I would also find it hard to move forward with RTI or to offer after school help to a student that didn't bother to practice their skills at home. Its hard to determine if a student is struggling more that other students because they just cant do it or just because they dont get as much practice as everyone else.

In middle school homework is worth points and those points go toward their grade, same with high-school and I feel like we have a responsibility to get them ready for that. It would be a rude awakening indeed for kids to just drop down into middle school having never done homework before. Dumping that expectation suddenly on them, on top of the sudden expectation that they will navigate multiple classes and teachers, all while their hormones are raging sounds unfair to the kids.

Last edited by Kinderkr4zy; 12-04-2018 at 08:44 PM..
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Old 12-04-2018, 06:45 PM
 
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You made wonderful points!
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Old 12-05-2018, 06:03 AM
 
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I believe in a reasonable amount of homework. Notice I said reasonable. I always used the 10 minutes per grade in school guideline. That meant practically nothing in kindergarten and very little in first. In first and second grade, practicing reading, and reviewing sight words and math facts should be about it.

I taught fifth grade. I expected my students to spend about 30 minutes on actual homework- math, vocabulary, and spelling review and 20 minutes reading every night. I told them the 20 minutes reading should be a life habit. I spent a lot of time showing them research about the importance of this and encouraging them.


Parents shouldn't get to decide whether their child does homework. That's what homeschooling is for.
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The problem with education
Old 12-05-2018, 07:08 PM
 
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What does the research say about homework in elementary? In middle school? This mentality of I believe, I think, I feel...is not appropriate. There is solid research regarding homework. Please read it and do your best to apply it in your context. Thomas Guskey is a good place to start with homework and grading practices.

https://www.lifehack.org/385878/rese...are-surprising
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Old 12-08-2018, 09:48 AM
 
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One of the problems in education is that research is not very well done and not scientifically solid. Teachers are too quick to cry "research says..." and hop onto bandwagons.
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Old 12-09-2018, 05:35 PM
 
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I teach primary and give minimal homework. Reading sentences or small books for fluency, and 1 math page just to keep up the skill. I always tell the parents that if their child is struggling to do it, just write me a note. I also tell them not to fight their child to do it. Let the child take the consequence. In my room, it's not being allowed to play Homworkopoly. I believe that homework gives them a responsibility. Something everyone should learn at a young age.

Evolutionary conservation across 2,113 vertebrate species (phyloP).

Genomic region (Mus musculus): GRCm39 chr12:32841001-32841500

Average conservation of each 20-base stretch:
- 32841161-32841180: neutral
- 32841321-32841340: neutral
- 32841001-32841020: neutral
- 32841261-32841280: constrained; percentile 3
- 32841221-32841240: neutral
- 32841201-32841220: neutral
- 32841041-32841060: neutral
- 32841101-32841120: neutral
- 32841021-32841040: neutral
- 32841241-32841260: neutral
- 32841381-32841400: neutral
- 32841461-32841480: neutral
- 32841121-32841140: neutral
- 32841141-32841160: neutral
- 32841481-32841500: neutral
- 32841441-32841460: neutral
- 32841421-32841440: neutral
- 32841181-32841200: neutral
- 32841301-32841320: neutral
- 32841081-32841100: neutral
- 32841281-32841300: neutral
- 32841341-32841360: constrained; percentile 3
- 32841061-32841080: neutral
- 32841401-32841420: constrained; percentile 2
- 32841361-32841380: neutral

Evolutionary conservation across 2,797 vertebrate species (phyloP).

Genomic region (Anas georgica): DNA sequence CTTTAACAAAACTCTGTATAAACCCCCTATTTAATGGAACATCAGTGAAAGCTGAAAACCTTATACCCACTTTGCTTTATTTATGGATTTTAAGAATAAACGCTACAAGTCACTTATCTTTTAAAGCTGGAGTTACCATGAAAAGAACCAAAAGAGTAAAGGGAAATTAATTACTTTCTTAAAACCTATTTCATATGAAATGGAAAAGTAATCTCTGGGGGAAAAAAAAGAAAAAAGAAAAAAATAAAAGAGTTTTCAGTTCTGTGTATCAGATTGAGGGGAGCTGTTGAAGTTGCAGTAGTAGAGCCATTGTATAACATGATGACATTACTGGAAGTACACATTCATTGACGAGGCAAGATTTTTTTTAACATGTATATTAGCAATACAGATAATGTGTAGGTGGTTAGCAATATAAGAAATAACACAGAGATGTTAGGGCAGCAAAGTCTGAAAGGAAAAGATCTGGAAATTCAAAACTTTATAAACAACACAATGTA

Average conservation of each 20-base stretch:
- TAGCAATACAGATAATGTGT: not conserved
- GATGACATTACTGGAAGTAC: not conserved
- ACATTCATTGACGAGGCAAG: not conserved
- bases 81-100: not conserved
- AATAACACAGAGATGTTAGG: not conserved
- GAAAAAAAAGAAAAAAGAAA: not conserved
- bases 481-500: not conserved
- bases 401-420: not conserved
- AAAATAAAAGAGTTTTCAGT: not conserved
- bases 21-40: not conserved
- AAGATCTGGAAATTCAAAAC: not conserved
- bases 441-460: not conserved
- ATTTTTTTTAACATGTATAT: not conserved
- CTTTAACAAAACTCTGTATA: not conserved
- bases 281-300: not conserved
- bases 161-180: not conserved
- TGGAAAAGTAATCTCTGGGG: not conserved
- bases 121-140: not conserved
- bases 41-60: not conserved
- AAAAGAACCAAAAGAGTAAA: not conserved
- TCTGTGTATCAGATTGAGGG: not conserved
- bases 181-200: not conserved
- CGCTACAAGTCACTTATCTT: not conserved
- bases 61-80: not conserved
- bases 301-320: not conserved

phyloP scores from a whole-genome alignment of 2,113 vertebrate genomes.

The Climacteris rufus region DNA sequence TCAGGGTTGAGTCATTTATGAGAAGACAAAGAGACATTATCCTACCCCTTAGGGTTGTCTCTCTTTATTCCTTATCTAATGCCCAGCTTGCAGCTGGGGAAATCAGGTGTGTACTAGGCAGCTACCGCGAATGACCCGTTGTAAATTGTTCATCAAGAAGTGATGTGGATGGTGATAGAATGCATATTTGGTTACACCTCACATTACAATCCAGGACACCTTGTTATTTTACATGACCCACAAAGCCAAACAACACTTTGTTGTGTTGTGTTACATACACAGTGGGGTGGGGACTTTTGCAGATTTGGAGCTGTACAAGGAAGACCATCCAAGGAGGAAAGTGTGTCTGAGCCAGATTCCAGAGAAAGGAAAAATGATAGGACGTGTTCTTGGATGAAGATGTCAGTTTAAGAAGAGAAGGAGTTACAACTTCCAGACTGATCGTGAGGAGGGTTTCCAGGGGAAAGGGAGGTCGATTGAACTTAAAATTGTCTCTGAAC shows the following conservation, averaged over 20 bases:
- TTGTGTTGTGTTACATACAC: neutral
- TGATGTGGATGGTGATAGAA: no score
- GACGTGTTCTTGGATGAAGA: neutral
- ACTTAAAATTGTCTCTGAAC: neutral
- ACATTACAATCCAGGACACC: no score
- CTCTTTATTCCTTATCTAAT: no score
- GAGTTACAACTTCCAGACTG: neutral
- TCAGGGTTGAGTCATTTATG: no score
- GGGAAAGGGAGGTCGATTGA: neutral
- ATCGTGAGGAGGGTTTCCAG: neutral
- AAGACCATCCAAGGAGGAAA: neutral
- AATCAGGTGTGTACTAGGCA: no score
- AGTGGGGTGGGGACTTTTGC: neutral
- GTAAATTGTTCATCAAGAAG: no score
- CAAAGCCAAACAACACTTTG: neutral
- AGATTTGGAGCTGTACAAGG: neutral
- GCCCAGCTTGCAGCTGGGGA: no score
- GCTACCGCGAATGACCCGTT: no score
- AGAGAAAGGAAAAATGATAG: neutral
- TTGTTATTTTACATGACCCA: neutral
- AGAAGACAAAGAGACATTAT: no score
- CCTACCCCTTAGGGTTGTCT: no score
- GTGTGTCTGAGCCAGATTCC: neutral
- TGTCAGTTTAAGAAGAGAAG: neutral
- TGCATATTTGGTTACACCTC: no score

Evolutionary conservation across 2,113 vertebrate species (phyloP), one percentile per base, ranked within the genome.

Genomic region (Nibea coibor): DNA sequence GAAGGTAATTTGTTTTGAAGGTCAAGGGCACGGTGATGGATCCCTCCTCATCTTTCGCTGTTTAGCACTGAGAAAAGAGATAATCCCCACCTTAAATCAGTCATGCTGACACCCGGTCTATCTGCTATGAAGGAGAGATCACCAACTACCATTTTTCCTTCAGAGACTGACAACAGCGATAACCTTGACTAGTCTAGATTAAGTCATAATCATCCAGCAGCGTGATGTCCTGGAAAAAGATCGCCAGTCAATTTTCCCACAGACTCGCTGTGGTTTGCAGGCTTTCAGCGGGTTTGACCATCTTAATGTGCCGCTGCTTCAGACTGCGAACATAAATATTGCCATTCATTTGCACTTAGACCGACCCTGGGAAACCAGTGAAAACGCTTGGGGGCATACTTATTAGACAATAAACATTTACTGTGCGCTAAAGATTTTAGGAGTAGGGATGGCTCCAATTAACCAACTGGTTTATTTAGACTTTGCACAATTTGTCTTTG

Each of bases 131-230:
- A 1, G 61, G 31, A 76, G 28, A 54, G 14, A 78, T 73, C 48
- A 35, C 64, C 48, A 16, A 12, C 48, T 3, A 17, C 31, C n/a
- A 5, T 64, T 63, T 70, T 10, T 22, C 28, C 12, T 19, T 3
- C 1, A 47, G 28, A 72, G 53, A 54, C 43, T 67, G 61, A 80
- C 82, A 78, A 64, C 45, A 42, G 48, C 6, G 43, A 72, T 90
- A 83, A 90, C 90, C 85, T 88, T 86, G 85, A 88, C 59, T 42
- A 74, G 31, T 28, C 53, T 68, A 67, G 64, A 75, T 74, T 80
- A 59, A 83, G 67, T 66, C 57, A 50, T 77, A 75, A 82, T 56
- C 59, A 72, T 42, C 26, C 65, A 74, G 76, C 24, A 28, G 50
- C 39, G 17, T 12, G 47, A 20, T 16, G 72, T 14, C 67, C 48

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Old 12-09-2018, 08:21 PM
 
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r9miles-I read "The Case Against Homework" and I believed the research which showed that it doesnt improve student learning. I ditched homework.

Then student learning suffered.

I felt very compelled to bring it back this year and I once again see students making more growth. For me, even if its only anecdotal, the proof is in the pudding for nightly reading(15 minutes) and studying math facts (a 1 minute fact drill page and I send home flashcards and suggest 10 minutes nightly) so that is what I feel compelled to keep giving.
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My opinion is..
Old 12-11-2018, 09:40 AM
 
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A parent has the right to tell me, as her child's teacher, that they don't believe in homework and that her child will refuse to do it with their permission.
I have the right to explain why our school and I give homework and that the homework will reflect in her child's grade as well as her child's progress in learning.


I do not see how this is in any way controversial. The school has regulations and has certain standards. Our school has policies that are followed as to how grades are given as well as what and how much homework is assigned. Everyone has the right to refuse any policy they do not want to follow. They are also choosing the consequence when they choose the action.
We give homework because our students need the extra practice in reading, spelling, math etc. We also want every one of our students to see that learning does not end at the school door. We also are teaching our students that they need to be responsible and that in real life one does not pick and choose what they will or will not do at random without consequences.
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Homework
Old 12-12-2018, 07:38 AM
 
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Saw a blog post today that reminded me of this thread:

https://letgrow.org/for-25-years-i-w...ework-teacher/

I think a little, quality homework is good practice, but in general, I do think kids have too much.
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more thoughts on homework
Old 12-12-2018, 07:48 AM
 
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I'm also wondering if homework has a far different impact on different kids?

Take kid #1 - economically advantaged, educated parents who talk to them about books and things on TV, can afford trips to museums, etc. Time spent busy with homework is time taken away from things just as enriching (if not even more so, because they are geared specifically to the child's interest and aptitude.)

Kid #2 - family in a tough spot financially, comes home to an empty house, and without homework, would just play video games for hours on end. Homework might be what keeps that kid out of trouble, or sparks his or her interest in something they would otherwise never have heard of.

It really is a balancing act.